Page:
1988 Toyota 4x4 + 1977 Chinook Build

Hello All,

Tonight I tried to be productive on the project despite being away from my work space and tools until the last week in March. I measured the interior of the Chinook and built the existing interior in Sketchup. I plan to use this program to design additions to the interior. I attempted to build an accurate rear portion of the frame a few nights ago using a schematic for a 1985 Toyota frame. I'm just a novice at Google Sketchup, but I figured it's all overkill anyways since I was really intending to just build out the interior. Here is some progress. *Warning*: These are images of a 3D design and may look skewed or just weird. To see this in 3D, simply download Google Sketchup for FREE and I'll send the file.

Sketch I found on the interwebs to base the exterior on:




Frame design



Existing Interior










If anyone who has Google Sketchup(it's free CAD software, just, err, google it), and would like a copy of my file just message me your email and I'm happy to share. In fact, I'd love to see how someone might redesign the interior!
 
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Greetings All,

Hope everyone is getting out and enjoying this weekend!! Here's an update of the project. I've been using Google Sketchup to brainstorm interior ideas. Since I'm no engineer and my woodworking skills are mediocre at best, I had the idea to use existing camper parts to retrofit inside the Chinook. Specifically, I set my sights on a 1980 or newer Vanagon Westfalia interior. Why reinvent the wheel?? That said, I started looking at westfalia interiors, and even found a version of one already built in sketchup. I figured I could at least find and use the cabinet that contained the sink/stove and the 3way fridge.

Here are a couple sketcup screenshots of the chinook with the aforementioned sink/stove/fridge cabinet, the existing cabinetry in the chinook, and some closets built into the back:






This weekend's score:

So I had been eyeballing this 1980's Vanagon Westfalia in a pasture about 30mi away in Tatum, NM for a few weeks now and finally had the time to stop and ask about it. As a VW owner myself, (the stable has somehow grown to 3 of them) I didn't have high hopes that the owner would let go of it, much less let me scavenge parts out of it. Three things had to come together: They had to be home, they had to say yes, and it had to have camper parts in it. Pretty tall order considering these things are 30 years old and this one had been sitting in the field for some time now.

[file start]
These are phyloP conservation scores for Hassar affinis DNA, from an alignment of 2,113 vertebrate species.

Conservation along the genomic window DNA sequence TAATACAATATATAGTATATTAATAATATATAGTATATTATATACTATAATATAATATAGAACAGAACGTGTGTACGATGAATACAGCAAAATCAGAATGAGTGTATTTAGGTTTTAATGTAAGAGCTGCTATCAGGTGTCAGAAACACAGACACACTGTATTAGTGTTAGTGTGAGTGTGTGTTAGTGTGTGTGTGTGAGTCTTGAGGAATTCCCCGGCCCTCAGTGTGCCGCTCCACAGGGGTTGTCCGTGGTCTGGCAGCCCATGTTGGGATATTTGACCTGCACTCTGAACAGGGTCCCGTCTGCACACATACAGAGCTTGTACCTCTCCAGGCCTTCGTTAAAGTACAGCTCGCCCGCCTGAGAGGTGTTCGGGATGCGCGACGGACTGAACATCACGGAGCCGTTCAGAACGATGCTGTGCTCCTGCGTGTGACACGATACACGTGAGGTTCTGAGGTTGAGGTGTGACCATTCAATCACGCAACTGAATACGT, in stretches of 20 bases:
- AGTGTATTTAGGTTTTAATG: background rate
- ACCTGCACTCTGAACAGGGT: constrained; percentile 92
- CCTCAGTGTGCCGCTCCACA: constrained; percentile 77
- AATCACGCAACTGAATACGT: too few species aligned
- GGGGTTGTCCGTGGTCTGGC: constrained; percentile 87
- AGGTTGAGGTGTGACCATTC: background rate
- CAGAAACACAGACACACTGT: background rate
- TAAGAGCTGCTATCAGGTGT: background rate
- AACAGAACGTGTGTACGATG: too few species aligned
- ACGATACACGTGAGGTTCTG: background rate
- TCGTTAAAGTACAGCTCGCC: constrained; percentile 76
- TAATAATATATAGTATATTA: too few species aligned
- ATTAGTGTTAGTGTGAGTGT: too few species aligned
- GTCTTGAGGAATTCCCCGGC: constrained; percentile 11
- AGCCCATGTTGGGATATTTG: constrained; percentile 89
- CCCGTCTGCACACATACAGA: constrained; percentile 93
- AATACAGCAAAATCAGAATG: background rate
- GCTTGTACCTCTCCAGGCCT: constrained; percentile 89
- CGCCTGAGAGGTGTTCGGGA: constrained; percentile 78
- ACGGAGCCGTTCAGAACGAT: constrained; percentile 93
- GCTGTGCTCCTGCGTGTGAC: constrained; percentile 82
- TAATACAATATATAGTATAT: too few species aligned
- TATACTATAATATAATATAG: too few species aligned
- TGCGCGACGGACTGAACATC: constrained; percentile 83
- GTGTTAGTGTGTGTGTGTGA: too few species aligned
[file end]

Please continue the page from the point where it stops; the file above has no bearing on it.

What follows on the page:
Turns out I hit the jackpot. The owner bought it in perfect working order, drove it home not realizing it was water-cooled (She said in her day VWs were aircooled, heh). It ran low on coolant and melted the engine. She parked it and said the whole thing was for sale if I wanted it. Told her I only had room to take the interior, offered $300, and she jumped on it. I was beside myself and she was too actually. Said for that price she would have let the whole thing go. With the deal done, the GF and I spent all day yesterday dismantling the whole interior and carefully stuffing it into the Chinook. Sorry I don't have very many photos of the process, daylight was burning and we had a lot of work to accomplish.

The lady says everything worked when it was parked, the water system, fridge, stove, etc. It can use some TLC, but the cabinets and appliances look to be in really good shape. Just dirty and in need of new molding that hasn't shrunk, which is all readily available and on the "to order" list.

What it came with:

3Way fridge/sink/stove cabinet

Permanently mounted propane system. It still had propane in it, so no leaks! Not sure what i'll do with it yet but hey, I paid for it.

11 gallon fresh water tank with immersion pump.

Shore power with receptacles

Rear seat/bed with cushion that covers the engine bay.

Rear closet

Rear, top mounted air conditioner cover. Left the A/C unit as it was powered by the engine. Took the cover to make some matching cabinetry out of it.

Heater core and squirrel fan assembly that mounts under the rear seat and connects to engine coolant. I plan to splice into the Toyota's heater hoses to give the option of camper heat while the engine is warm.

The flip out portion and cushions for the pop-top mounted bed. Who knows how but I figure it could come into play? Brain wheels spinning. LOL.


Here are some shots of the donor interior and it getting stuffed in the Chinook.

The Donor



Inside Cabinetry
Tall cabinet: sink/stove on top, 3way fridge (runs on propane, AC, DC), and some storage.